BOSTON (June 19, 2008) Tufts University researchers and five Boston-area community groups received a National Institutes of Health (NIH) grant to study the health effects of pollution exposure in neighborhoods adjacent to major highways. The 5-year, $2.5 million grant from the National Institute of Environmental Health Science (NIEHS) will fund a study of four communities, including Boston's Chinatown and Somerville, MA.
A steering committee comprised of representatives from the Somerville Transportation Equity Partnership (STEP), the Latin American Health Institute, the Chinese Progressive Association, the Committee for Boston Public Housing and the Chinatown Resident Association will lead the research in collaboration with principal investigator Doug Brugge, PhD. Brugge, director of the Tufts Community Research Center at the Jonathan M. Tisch College of Citizenship, is an associate professor in the Department of Public Health and Family Medicine at the Tufts University School of Medicine.
STEP initially approached Brugge about the impact of highway pollution on Somerville neighborhoods next to Interstate 93 - the major highway leading in and out of Boston. "Meeting with other communities in the same situation, a literature review by Tufts faculty and more recent pilot studies on Somerville's I-93 pollution all set the foundation for the great leap forward provided by this NIEHS grant, says Wig Zamore of STEP. "We feel fortunate to be included in this scientific effort to learn more about these understudied exposures and to help better define their most serious impacts." By actively engaging the Boston and Somerville communities, the Tufts investigators predict the study will yield results that more traditional research methods would not achieve.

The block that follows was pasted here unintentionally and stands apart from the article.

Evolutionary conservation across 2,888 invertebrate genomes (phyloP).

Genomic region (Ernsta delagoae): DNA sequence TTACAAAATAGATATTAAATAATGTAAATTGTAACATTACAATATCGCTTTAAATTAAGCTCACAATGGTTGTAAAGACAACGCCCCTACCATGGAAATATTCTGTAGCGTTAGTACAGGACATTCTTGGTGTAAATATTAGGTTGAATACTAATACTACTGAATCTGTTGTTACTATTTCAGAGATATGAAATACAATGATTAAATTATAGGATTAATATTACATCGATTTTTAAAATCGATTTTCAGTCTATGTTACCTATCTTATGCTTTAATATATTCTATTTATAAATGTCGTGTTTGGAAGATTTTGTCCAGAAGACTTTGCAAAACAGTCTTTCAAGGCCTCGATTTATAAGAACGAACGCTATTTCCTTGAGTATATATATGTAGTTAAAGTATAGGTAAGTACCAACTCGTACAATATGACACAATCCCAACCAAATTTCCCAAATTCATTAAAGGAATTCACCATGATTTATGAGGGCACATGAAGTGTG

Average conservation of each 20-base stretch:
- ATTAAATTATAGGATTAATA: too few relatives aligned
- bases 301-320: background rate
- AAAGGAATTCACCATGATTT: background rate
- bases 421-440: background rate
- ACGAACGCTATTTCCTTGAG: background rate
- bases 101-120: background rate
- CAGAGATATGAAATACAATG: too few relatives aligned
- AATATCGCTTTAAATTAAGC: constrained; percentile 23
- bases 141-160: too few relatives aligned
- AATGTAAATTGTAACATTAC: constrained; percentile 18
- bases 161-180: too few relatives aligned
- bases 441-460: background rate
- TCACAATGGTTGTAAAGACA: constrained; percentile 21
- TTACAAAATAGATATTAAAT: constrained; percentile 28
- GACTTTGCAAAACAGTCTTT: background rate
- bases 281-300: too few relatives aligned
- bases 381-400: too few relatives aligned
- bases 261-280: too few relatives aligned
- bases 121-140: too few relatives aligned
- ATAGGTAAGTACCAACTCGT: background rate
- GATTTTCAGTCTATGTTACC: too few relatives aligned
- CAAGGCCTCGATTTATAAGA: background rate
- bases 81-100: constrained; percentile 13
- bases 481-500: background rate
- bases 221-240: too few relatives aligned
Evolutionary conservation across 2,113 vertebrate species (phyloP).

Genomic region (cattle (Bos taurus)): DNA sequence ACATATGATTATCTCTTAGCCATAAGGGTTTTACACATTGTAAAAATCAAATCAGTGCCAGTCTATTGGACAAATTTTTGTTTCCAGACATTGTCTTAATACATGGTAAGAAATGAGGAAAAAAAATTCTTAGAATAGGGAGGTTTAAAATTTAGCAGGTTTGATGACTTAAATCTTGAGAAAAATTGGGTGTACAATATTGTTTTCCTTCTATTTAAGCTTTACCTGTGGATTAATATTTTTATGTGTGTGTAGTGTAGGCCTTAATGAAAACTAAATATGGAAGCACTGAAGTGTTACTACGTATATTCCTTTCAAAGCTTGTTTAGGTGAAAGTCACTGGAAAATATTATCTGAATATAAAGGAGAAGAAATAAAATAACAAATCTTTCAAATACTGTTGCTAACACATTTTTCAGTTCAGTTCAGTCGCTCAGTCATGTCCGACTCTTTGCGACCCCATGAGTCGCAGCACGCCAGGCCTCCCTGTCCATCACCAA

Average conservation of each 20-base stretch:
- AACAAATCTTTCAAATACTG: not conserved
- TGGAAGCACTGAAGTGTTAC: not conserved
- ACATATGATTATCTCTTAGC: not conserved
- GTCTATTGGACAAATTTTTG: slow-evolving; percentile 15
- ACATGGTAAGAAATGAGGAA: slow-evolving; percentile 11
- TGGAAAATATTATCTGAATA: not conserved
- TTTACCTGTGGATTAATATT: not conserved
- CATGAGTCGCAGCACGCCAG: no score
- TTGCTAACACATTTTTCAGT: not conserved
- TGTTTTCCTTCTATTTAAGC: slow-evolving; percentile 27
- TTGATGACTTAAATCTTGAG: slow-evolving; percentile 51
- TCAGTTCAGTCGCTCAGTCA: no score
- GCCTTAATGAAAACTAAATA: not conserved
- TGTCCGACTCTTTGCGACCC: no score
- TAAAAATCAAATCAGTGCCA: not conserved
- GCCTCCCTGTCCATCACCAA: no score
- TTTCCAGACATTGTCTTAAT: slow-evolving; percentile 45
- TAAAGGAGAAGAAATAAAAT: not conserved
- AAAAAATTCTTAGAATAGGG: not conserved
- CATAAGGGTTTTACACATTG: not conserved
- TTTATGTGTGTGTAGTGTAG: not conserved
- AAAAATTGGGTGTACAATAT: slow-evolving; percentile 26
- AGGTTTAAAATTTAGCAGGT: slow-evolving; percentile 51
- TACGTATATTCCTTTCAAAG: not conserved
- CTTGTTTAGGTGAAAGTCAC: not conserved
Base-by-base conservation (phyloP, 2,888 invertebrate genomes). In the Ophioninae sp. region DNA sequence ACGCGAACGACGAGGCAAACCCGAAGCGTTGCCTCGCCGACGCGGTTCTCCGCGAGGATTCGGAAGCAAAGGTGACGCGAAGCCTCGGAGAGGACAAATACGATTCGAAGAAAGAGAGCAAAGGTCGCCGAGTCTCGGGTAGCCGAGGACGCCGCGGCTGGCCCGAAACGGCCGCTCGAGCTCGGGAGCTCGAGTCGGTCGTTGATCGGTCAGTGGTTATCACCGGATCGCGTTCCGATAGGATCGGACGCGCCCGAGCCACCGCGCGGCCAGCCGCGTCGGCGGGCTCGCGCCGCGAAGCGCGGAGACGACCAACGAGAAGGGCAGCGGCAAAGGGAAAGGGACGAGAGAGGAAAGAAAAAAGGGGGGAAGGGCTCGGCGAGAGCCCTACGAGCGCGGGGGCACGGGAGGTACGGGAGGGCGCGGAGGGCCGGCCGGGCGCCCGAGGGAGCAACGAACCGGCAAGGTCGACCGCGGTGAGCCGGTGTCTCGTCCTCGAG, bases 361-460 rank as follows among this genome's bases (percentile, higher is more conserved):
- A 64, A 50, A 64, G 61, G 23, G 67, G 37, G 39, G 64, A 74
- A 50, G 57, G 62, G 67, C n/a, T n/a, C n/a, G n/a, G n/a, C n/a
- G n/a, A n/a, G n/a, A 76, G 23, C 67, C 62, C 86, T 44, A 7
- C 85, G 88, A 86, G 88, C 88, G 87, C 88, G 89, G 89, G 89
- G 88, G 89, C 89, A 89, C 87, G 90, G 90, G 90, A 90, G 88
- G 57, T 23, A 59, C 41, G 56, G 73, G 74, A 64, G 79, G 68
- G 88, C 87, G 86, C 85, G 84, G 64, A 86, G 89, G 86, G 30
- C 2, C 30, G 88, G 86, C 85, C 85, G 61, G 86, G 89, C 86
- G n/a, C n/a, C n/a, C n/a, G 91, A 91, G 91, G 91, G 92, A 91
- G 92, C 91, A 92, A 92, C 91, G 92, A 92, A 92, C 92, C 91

As part of the study, to be known as the Community Assessment of Freeway Exposure and Health (CAFEH), participants will be asked to submit written surveys and blood samples to be tested for evidence of heart and lung disease. "Many people live close to I-93 and I-95 and they may well be exposed to these tiny particles, but they aren't aware of it," says Bart Laws, PhD, senior investigator at the Latin American Health Institute. "The particles are invisible and odorless."
Additionally, co-investigators from Tufts' School of Engineering plan to outfit a van with air monitoring instrumentation that can measure concentrations of a variety of chemical pollutants. "Pollution levels are highest on the highway and gradually decrease to background levels as they drift away from the cars on the road," says Brugge. "The air monitoring van will measure pollution levels within 200 to 300 meters of highways in communities where most of the residents can see the highway from their homes."
In Boston, both I-93 and the Massachusetts Turnpike (I-90) border Chinatown. "Some residents have lived at the junction of two major highways for decades," says Lydia Lowe, executive director of the Chinese Progressive Association. "What does it mean for the long-term health of Chinatown residents and what are the implications for future development and planning for our community? These are some of the questions we hope this study can help us to explore."
Brugge says there is a large and growing body of scientific evidence that shows ambient pollution, even at levels below those set by the United States Environmental Protection Agency, is harmful to health. "Most of the studies to date examine regional effects of pollution," Brugge says. "Only recently has research begun to suggest that highly concentrated local sources, such as highways may be even more hazardous. To our knowledge, much of the work to date on near highway exposures and health has come from Southern California, so the project represents an expansion to the northeastern United States."
|Contact: Andrea Grossman|
Tufts University, Health Sciences